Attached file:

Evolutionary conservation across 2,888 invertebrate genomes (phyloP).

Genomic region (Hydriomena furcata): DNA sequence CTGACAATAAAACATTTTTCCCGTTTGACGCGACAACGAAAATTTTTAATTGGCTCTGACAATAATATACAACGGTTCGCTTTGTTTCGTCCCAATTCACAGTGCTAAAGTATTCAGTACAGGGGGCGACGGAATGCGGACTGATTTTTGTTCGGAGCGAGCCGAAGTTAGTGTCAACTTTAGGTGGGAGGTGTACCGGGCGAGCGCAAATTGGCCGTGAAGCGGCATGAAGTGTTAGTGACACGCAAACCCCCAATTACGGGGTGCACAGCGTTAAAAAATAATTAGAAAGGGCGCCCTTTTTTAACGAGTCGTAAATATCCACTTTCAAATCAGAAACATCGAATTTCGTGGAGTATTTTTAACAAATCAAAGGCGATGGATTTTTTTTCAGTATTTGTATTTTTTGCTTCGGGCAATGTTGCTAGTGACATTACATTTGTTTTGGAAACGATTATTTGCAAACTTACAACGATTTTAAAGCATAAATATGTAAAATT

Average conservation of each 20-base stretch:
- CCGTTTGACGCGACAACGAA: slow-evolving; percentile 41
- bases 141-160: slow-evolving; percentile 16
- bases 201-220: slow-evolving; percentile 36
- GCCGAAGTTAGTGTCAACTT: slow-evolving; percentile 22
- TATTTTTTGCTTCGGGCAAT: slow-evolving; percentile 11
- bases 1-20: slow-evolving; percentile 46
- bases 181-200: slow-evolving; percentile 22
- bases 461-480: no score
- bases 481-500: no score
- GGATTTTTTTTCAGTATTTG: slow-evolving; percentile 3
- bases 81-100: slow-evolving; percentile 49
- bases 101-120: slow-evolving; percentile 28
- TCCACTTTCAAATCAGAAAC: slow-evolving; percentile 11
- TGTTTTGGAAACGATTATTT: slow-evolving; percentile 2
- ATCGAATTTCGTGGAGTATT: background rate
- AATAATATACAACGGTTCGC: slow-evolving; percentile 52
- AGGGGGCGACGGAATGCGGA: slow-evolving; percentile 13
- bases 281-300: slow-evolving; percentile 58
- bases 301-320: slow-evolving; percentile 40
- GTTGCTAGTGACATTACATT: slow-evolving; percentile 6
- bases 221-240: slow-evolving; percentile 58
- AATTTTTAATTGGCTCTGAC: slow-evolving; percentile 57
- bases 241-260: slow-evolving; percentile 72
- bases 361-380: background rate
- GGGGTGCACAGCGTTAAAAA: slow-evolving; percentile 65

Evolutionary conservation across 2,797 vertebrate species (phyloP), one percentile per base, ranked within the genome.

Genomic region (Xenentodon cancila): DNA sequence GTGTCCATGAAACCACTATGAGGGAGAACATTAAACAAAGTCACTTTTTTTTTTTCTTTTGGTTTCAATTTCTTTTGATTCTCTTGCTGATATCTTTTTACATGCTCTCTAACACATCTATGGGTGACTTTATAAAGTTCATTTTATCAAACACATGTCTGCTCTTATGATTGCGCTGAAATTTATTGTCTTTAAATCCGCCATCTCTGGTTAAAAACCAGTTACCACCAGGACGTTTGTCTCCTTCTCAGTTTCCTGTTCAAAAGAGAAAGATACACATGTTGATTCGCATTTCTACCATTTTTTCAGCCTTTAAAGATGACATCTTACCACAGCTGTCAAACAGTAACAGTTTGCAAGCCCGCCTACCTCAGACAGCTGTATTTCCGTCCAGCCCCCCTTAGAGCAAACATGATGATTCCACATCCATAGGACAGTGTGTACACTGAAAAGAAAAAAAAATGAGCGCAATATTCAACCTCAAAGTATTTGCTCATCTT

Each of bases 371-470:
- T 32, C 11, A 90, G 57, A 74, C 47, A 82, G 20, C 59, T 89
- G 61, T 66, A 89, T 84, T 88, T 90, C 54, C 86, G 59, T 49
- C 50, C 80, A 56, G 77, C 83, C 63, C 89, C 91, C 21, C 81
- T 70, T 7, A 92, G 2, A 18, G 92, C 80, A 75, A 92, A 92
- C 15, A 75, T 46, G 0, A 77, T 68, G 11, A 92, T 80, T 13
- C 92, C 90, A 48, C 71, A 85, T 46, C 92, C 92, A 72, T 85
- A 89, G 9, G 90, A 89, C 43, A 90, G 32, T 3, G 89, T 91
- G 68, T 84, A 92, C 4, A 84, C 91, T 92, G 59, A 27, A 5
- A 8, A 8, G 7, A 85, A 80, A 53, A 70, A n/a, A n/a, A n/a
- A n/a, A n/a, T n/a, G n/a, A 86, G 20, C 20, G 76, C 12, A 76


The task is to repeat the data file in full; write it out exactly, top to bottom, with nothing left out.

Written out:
Evolutionary conservation across 2,888 invertebrate genomes (phyloP).

Genomic region (Hydriomena furcata): DNA sequence CTGACAATAAAACATTTTTCCCGTTTGACGCGACAACGAAAATTTTTAATTGGCTCTGACAATAATATACAACGGTTCGCTTTGTTTCGTCCCAATTCACAGTGCTAAAGTATTCAGTACAGGGGGCGACGGAATGCGGACTGATTTTTGTTCGGAGCGAGCCGAAGTTAGTGTCAACTTTAGGTGGGAGGTGTACCGGGCGAGCGCAAATTGGCCGTGAAGCGGCATGAAGTGTTAGTGACACGCAAACCCCCAATTACGGGGTGCACAGCGTTAAAAAATAATTAGAAAGGGCGCCCTTTTTTAACGAGTCGTAAATATCCACTTTCAAATCAGAAACATCGAATTTCGTGGAGTATTTTTAACAAATCAAAGGCGATGGATTTTTTTTCAGTATTTGTATTTTTTGCTTCGGGCAATGTTGCTAGTGACATTACATTTGTTTTGGAAACGATTATTTGCAAACTTACAACGATTTTAAAGCATAAATATGTAAAATT

Average conservation of each 20-base stretch:
- CCGTTTGACGCGACAACGAA: slow-evolving; percentile 41
- bases 141-160: slow-evolving; percentile 16
- bases 201-220: slow-evolving; percentile 36
- GCCGAAGTTAGTGTCAACTT: slow-evolving; percentile 22
- TATTTTTTGCTTCGGGCAAT: slow-evolving; percentile 11
- bases 1-20: slow-evolving; percentile 46
- bases 181-200: slow-evolving; percentile 22
- bases 461-480: no score
- bases 481-500: no score
- GGATTTTTTTTCAGTATTTG: slow-evolving; percentile 3
- bases 81-100: slow-evolving; percentile 49
- bases 101-120: slow-evolving; percentile 28
- TCCACTTTCAAATCAGAAAC: slow-evolving; percentile 11
- TGTTTTGGAAACGATTATTT: slow-evolving; percentile 2
- ATCGAATTTCGTGGAGTATT: background rate
- AATAATATACAACGGTTCGC: slow-evolving; percentile 52
- AGGGGGCGACGGAATGCGGA: slow-evolving; percentile 13
- bases 281-300: slow-evolving; percentile 58
- bases 301-320: slow-evolving; percentile 40
- GTTGCTAGTGACATTACATT: slow-evolving; percentile 6
- bases 221-240: slow-evolving; percentile 58
- AATTTTTAATTGGCTCTGAC: slow-evolving; percentile 57
- bases 241-260: slow-evolving; percentile 72
- bases 361-380: background rate
- GGGGTGCACAGCGTTAAAAA: slow-evolving; percentile 65

Evolutionary conservation across 2,797 vertebrate species (phyloP), one percentile per base, ranked within the genome.

Genomic region (Xenentodon cancila): DNA sequence GTGTCCATGAAACCACTATGAGGGAGAACATTAAACAAAGTCACTTTTTTTTTTTCTTTTGGTTTCAATTTCTTTTGATTCTCTTGCTGATATCTTTTTACATGCTCTCTAACACATCTATGGGTGACTTTATAAAGTTCATTTTATCAAACACATGTCTGCTCTTATGATTGCGCTGAAATTTATTGTCTTTAAATCCGCCATCTCTGGTTAAAAACCAGTTACCACCAGGACGTTTGTCTCCTTCTCAGTTTCCTGTTCAAAAGAGAAAGATACACATGTTGATTCGCATTTCTACCATTTTTTCAGCCTTTAAAGATGACATCTTACCACAGCTGTCAAACAGTAACAGTTTGCAAGCCCGCCTACCTCAGACAGCTGTATTTCCGTCCAGCCCCCCTTAGAGCAAACATGATGATTCCACATCCATAGGACAGTGTGTACACTGAAAAGAAAAAAAAATGAGCGCAATATTCAACCTCAAAGTATTTGCTCATCTT

Each of bases 371-470:
- T 32, C 11, A 90, G 57, A 74, C 47, A 82, G 20, C 59, T 89
- G 61, T 66, A 89, T 84, T 88, T 90, C 54, C 86, G 59, T 49
- C 50, C 80, A 56, G 77, C 83, C 63, C 89, C 91, C 21, C 81
- T 70, T 7, A 92, G 2, A 18, G 92, C 80, A 75, A 92, A 92
- C 15, A 75, T 46, G 0, A 77, T 68, G 11, A 92, T 80, T 13
- C 92, C 90, A 48, C 71, A 85, T 46, C 92, C 92, A 72, T 85
- A 89, G 9, G 90, A 89, C 43, A 90, G 32, T 3, G 89, T 91
- G 68, T 84, A 92, C 4, A 84, C 91, T 92, G 59, A 27, A 5
- A 8, A 8, G 7, A 85, A 80, A 53, A 70, A n/a, A n/a, A n/a
- A n/a, A n/a, T n/a, G n/a, A 86, G 20, C 20, G 76, C 12, A 76